Paleoecological, linguistic and historical data blend well to provide the foundations for the proposed model. For example, in the last Ice Age – which lasted from 60,000 to 13,000 years ago -, the altitude of the glaciers in the Andes was a lot lower and the cold far more intense, which limited settlement. In the east, though, the open surroundings of the savanna predominated, practically without any closed forests, which for some time favored communication and gene flow.

12,000 years ago, however, the transition between the Pleistocene period and the Holocene took place, and this brought radical change. In the Andes, the level of the glaciers rose considerably, allowing wide scale human colonization, which favored the homogeneous cultural development that is evident up until now. “The glaciers”, says Tarazona, “set the Andes free, allowing human populations to settle and develop in common a cultural complex – and a biological one, according to the study -, which facilitated the migrations.”

In the east, though, the climatic changes caused the expansion of the isolated refuges of the tropical forest, which went on occupying and closing the open spaces of the savanna, until the immense Amazon Forest was formed – dense forest that, unlike the savanna, came to limit the gene flow. This resulted in fragmentation in the population and isolation in culture. The Pleistocene/Holocene transition was, then, like a kind of evolutionary interrupter, determining divergent patterns of genetic variability. That is why the Andean peoples from far distant areas are more alike than, for example, the Ticunas from the Amazon and the Suruís from Rondônia.

Through Beringia
The group is expanding the studies and testing its model, based on the variations of the Y chromosome. The next step will be to compare this data with that of the mitochondrial DNA, which is transmitted by the maternal lineage, from the mother to children of both sexes. The studies of mitochondrial DNA are receiving the assistance of Silvia Fuselli and Davide Pettener, of the University of Bologna, Italy, where Tarazona did a doctorate in anthropology. According to Tarazona, the results are highly consistent with the model.

In fact, the model of the variability of the Y chromosome is the third stage of the study that Fabrício Santos started in 1993, when studying for a doctorate at UFMG, under the guidance of Sérgio Pena. Santos tells how the group has important contributions by means of the study of the paternal lineages: “Our first publications, in 1995 and 1996, revealed a genetic identity between the native peoples of the three Americas, as if they were all descendants of a single father – the American Adam -, who had lived between 12,000 and 25,000 years ago. In 1999, another publication revealed the genetic portrait of the ancestors of the native Americans who inhabited Asia between 20,000 and 30,000 years ago. It is as if we were doing a series of paternity tests involving thousands of past generations.”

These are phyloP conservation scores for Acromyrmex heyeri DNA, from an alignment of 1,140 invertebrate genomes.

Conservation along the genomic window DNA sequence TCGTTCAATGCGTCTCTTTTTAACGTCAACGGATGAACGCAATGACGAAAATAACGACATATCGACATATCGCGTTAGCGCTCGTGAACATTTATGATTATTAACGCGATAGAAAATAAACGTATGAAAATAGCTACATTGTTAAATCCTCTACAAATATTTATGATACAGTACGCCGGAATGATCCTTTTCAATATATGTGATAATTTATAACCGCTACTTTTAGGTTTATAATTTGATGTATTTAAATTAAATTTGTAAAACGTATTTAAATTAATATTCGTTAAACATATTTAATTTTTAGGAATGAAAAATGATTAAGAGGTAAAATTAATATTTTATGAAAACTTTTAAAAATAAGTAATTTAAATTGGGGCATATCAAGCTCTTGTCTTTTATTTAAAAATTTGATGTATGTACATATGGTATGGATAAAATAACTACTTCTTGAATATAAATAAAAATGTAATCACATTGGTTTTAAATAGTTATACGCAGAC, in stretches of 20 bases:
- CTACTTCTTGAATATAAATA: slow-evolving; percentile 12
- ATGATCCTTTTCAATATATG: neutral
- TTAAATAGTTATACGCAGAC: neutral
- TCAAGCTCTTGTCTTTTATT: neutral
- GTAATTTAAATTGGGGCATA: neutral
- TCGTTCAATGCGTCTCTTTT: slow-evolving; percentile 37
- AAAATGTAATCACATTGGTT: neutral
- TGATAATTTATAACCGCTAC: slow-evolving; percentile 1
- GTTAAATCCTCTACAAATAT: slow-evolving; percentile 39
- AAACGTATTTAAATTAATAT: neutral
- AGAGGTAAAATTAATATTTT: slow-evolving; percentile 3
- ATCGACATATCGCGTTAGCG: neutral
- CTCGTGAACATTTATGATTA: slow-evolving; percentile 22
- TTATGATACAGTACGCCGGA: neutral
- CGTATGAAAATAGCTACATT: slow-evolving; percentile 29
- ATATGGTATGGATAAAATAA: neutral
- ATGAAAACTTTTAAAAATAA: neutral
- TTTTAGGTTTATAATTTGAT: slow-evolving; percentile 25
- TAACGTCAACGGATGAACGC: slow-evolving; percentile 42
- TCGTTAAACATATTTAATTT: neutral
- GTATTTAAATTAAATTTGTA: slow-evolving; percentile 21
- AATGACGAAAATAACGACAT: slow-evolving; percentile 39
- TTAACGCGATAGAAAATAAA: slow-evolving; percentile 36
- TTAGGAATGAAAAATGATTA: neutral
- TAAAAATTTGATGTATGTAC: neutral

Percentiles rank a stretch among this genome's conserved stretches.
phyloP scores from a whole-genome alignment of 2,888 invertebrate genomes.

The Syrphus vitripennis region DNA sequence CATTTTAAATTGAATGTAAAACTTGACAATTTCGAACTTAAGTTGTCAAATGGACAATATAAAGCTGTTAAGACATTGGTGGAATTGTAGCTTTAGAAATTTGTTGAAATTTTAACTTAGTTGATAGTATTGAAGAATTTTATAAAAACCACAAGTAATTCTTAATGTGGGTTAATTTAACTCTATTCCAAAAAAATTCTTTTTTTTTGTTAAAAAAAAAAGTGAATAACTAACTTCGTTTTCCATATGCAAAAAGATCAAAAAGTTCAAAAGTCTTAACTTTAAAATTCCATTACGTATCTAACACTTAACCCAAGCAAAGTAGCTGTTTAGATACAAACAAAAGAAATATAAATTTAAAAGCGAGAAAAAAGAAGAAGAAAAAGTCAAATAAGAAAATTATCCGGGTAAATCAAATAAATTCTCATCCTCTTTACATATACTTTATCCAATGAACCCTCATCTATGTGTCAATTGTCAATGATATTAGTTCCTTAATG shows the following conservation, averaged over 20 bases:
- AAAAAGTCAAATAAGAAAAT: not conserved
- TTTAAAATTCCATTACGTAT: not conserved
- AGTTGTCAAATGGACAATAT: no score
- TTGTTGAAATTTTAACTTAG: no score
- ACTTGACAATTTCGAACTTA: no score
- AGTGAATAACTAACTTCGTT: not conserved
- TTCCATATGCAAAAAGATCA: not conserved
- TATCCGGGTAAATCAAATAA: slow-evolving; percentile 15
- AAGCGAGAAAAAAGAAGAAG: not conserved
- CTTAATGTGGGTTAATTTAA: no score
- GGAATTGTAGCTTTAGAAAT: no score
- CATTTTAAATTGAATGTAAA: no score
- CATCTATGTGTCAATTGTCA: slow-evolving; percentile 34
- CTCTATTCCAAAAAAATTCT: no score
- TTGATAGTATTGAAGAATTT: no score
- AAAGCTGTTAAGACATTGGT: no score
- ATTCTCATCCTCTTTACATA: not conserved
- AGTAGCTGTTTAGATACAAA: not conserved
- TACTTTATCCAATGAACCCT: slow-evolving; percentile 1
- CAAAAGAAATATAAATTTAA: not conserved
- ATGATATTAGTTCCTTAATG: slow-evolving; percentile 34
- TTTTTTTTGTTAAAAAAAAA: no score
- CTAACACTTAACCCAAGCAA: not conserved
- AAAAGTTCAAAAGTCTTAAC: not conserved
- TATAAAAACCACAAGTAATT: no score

The initial studies have confirmed the current theory, that the ancestors of the native Americans arrived at the continent between 40,000 and 13,000 years ago – there is much disagreement over the dates. But they have limited the period of the arrival to a narrower range, between 15,000 and 30,000 years ago. They have also confirmed that the Amerindians came through Beringia, the strip of firm ground that at the time of the ice age linked Asia to Alaska, where the Bering Strait is today (Hence the name Beringia). But they went further: they showed that the natives of the three Americas are very similar genetically, despite the strong linguistic and cultural diversity, which suggests that they all came together from Asia in one main migratory wave.

Going further still, they concluded in 1999 that the ancestors of the native Americans were Siberian peoples from the Keti and Altai linguistic groups. The Altais are from the great group of Turkish languages, the same one as that of the Mongolian and Japanese peoples. The Ketis, though, consist of an isolated linguistic group, with no similar one in the world, and whose original language is practically extinct. In some stages, the group researched with teams from other universities in Brazil (in particular, Francisco Salzano’s group, from the Federal University of Rio Grande do Sul) and from other South American countries, from Mongolia and from England.

Then in 1995, Santos and Sérgio Pena published in Nature Genetics the work entitled Main Founding Effect in the Indigenous American Populations. In the following year, a group from Stanford University (USA) confirmed the Brazilians’ conclusions and used a new variation of DNA, DYS199, which has two different bases: allele C, present in all Europeans, Asians and Africans, and T, which is characteristic of the Amerindians.

Afterwards, other Americans, from Tucson University, also confirmed the Brazilians’ data, which in 1999 indicated the Ketis and the Altais, among various Siberian groups examined, as those with the greatest degree of parentage with the principal Y chromosome of the native Americans. Drawn up by Tarazona and Fabrício Santos, The Model of  Evolution for the Native Populations of South America was presented in April 2001 at the Portugalia Genetica event, in September at the 10th International Congress of Genetics in Vienna, and in October, at the Brazilian Congress of Genetics at Águas de Lindóia.

It also merited an article last June in the American Journal of  Human Genetics. Now, the geneticists from Minas intend to research other mysteries, such as the specific origin of the Tupi peoples that populated the coast at the time of the Discovery and had a decisive influence in the formation of the Brazilian people. They also want to confront the genetic data collected with other theories on the origin of the peoples of Amazon and Brazil’s Central Plateau.